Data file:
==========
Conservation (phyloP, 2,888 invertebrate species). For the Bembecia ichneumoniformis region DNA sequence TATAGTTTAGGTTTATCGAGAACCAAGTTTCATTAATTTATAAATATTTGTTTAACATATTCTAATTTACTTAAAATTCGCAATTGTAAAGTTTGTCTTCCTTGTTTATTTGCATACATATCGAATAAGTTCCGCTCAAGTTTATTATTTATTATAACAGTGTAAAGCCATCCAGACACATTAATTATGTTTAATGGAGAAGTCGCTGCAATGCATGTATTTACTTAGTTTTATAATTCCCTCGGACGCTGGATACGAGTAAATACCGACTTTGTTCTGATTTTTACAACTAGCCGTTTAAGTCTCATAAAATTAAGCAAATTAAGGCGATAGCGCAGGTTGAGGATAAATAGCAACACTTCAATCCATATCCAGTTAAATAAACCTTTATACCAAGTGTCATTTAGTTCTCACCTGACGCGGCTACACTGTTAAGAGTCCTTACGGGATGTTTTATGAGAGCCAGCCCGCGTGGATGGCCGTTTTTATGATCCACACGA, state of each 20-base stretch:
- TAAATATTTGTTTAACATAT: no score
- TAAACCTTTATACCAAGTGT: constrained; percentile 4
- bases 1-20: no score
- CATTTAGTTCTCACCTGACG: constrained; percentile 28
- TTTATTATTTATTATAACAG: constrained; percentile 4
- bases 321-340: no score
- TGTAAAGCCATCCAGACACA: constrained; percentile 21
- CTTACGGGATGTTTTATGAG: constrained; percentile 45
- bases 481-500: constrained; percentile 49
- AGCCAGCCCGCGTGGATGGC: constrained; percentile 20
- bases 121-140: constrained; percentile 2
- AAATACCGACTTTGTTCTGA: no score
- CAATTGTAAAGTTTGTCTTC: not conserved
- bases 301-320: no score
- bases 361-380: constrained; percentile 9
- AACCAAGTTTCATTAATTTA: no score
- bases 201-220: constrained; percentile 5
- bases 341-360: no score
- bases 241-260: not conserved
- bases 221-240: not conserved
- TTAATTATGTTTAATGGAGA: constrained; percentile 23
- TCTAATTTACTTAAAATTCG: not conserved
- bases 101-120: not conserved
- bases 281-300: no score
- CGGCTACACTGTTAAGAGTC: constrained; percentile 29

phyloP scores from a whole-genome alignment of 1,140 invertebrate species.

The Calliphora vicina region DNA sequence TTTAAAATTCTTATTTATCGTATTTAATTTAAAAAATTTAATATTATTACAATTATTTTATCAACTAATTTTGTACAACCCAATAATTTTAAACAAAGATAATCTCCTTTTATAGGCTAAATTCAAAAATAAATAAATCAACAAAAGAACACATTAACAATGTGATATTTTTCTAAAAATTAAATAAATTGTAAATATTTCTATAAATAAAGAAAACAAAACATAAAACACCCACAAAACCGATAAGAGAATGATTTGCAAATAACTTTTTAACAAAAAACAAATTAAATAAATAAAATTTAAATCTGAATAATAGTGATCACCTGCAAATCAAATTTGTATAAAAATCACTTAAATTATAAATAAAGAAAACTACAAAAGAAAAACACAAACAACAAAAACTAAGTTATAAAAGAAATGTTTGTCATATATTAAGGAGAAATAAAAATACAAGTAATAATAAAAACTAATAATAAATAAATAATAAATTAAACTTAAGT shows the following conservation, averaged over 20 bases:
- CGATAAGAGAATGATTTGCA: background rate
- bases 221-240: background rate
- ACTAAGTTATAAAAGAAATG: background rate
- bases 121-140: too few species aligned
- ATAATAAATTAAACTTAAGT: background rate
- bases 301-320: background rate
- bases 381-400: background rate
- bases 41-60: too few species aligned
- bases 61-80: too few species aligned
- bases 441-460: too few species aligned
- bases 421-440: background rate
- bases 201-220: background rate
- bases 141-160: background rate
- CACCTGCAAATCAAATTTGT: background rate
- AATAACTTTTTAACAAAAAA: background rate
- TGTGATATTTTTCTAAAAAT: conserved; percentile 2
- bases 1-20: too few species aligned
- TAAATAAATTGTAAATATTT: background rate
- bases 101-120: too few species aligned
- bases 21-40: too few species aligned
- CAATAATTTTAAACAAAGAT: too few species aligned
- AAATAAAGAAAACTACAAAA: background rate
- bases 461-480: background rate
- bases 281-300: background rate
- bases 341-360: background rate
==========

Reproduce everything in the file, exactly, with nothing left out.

Conservation (phyloP, 2,888 invertebrate species). For the Bembecia ichneumoniformis region DNA sequence TATAGTTTAGGTTTATCGAGAACCAAGTTTCATTAATTTATAAATATTTGTTTAACATATTCTAATTTACTTAAAATTCGCAATTGTAAAGTTTGTCTTCCTTGTTTATTTGCATACATATCGAATAAGTTCCGCTCAAGTTTATTATTTATTATAACAGTGTAAAGCCATCCAGACACATTAATTATGTTTAATGGAGAAGTCGCTGCAATGCATGTATTTACTTAGTTTTATAATTCCCTCGGACGCTGGATACGAGTAAATACCGACTTTGTTCTGATTTTTACAACTAGCCGTTTAAGTCTCATAAAATTAAGCAAATTAAGGCGATAGCGCAGGTTGAGGATAAATAGCAACACTTCAATCCATATCCAGTTAAATAAACCTTTATACCAAGTGTCATTTAGTTCTCACCTGACGCGGCTACACTGTTAAGAGTCCTTACGGGATGTTTTATGAGAGCCAGCCCGCGTGGATGGCCGTTTTTATGATCCACACGA, state of each 20-base stretch:
- TAAATATTTGTTTAACATAT: no score
- TAAACCTTTATACCAAGTGT: constrained; percentile 4
- bases 1-20: no score
- CATTTAGTTCTCACCTGACG: constrained; percentile 28
- TTTATTATTTATTATAACAG: constrained; percentile 4
- bases 321-340: no score
- TGTAAAGCCATCCAGACACA: constrained; percentile 21
- CTTACGGGATGTTTTATGAG: constrained; percentile 45
- bases 481-500: constrained; percentile 49
- AGCCAGCCCGCGTGGATGGC: constrained; percentile 20
- bases 121-140: constrained; percentile 2
- AAATACCGACTTTGTTCTGA: no score
- CAATTGTAAAGTTTGTCTTC: not conserved
- bases 301-320: no score
- bases 361-380: constrained; percentile 9
- AACCAAGTTTCATTAATTTA: no score
- bases 201-220: constrained; percentile 5
- bases 341-360: no score
- bases 241-260: not conserved
- bases 221-240: not conserved
- TTAATTATGTTTAATGGAGA: constrained; percentile 23
- TCTAATTTACTTAAAATTCG: not conserved
- bases 101-120: not conserved
- bases 281-300: no score
- CGGCTACACTGTTAAGAGTC: constrained; percentile 29

phyloP scores from a whole-genome alignment of 1,140 invertebrate species.

The Calliphora vicina region DNA sequence TTTAAAATTCTTATTTATCGTATTTAATTTAAAAAATTTAATATTATTACAATTATTTTATCAACTAATTTTGTACAACCCAATAATTTTAAACAAAGATAATCTCCTTTTATAGGCTAAATTCAAAAATAAATAAATCAACAAAAGAACACATTAACAATGTGATATTTTTCTAAAAATTAAATAAATTGTAAATATTTCTATAAATAAAGAAAACAAAACATAAAACACCCACAAAACCGATAAGAGAATGATTTGCAAATAACTTTTTAACAAAAAACAAATTAAATAAATAAAATTTAAATCTGAATAATAGTGATCACCTGCAAATCAAATTTGTATAAAAATCACTTAAATTATAAATAAAGAAAACTACAAAAGAAAAACACAAACAACAAAAACTAAGTTATAAAAGAAATGTTTGTCATATATTAAGGAGAAATAAAAATACAAGTAATAATAAAAACTAATAATAAATAAATAATAAATTAAACTTAAGT shows the following conservation, averaged over 20 bases:
- CGATAAGAGAATGATTTGCA: background rate
- bases 221-240: background rate
- ACTAAGTTATAAAAGAAATG: background rate
- bases 121-140: too few species aligned
- ATAATAAATTAAACTTAAGT: background rate
- bases 301-320: background rate
- bases 381-400: background rate
- bases 41-60: too few species aligned
- bases 61-80: too few species aligned
- bases 441-460: too few species aligned
- bases 421-440: background rate
- bases 201-220: background rate
- bases 141-160: background rate
- CACCTGCAAATCAAATTTGT: background rate
- AATAACTTTTTAACAAAAAA: background rate
- TGTGATATTTTTCTAAAAAT: conserved; percentile 2
- bases 1-20: too few species aligned
- TAAATAAATTGTAAATATTT: background rate
- bases 101-120: too few species aligned
- bases 21-40: too few species aligned
- CAATAATTTTAAACAAAGAT: too few species aligned
- AAATAAAGAAAACTACAAAA: background rate
- bases 461-480: background rate
- bases 281-300: background rate
- bases 341-360: background rate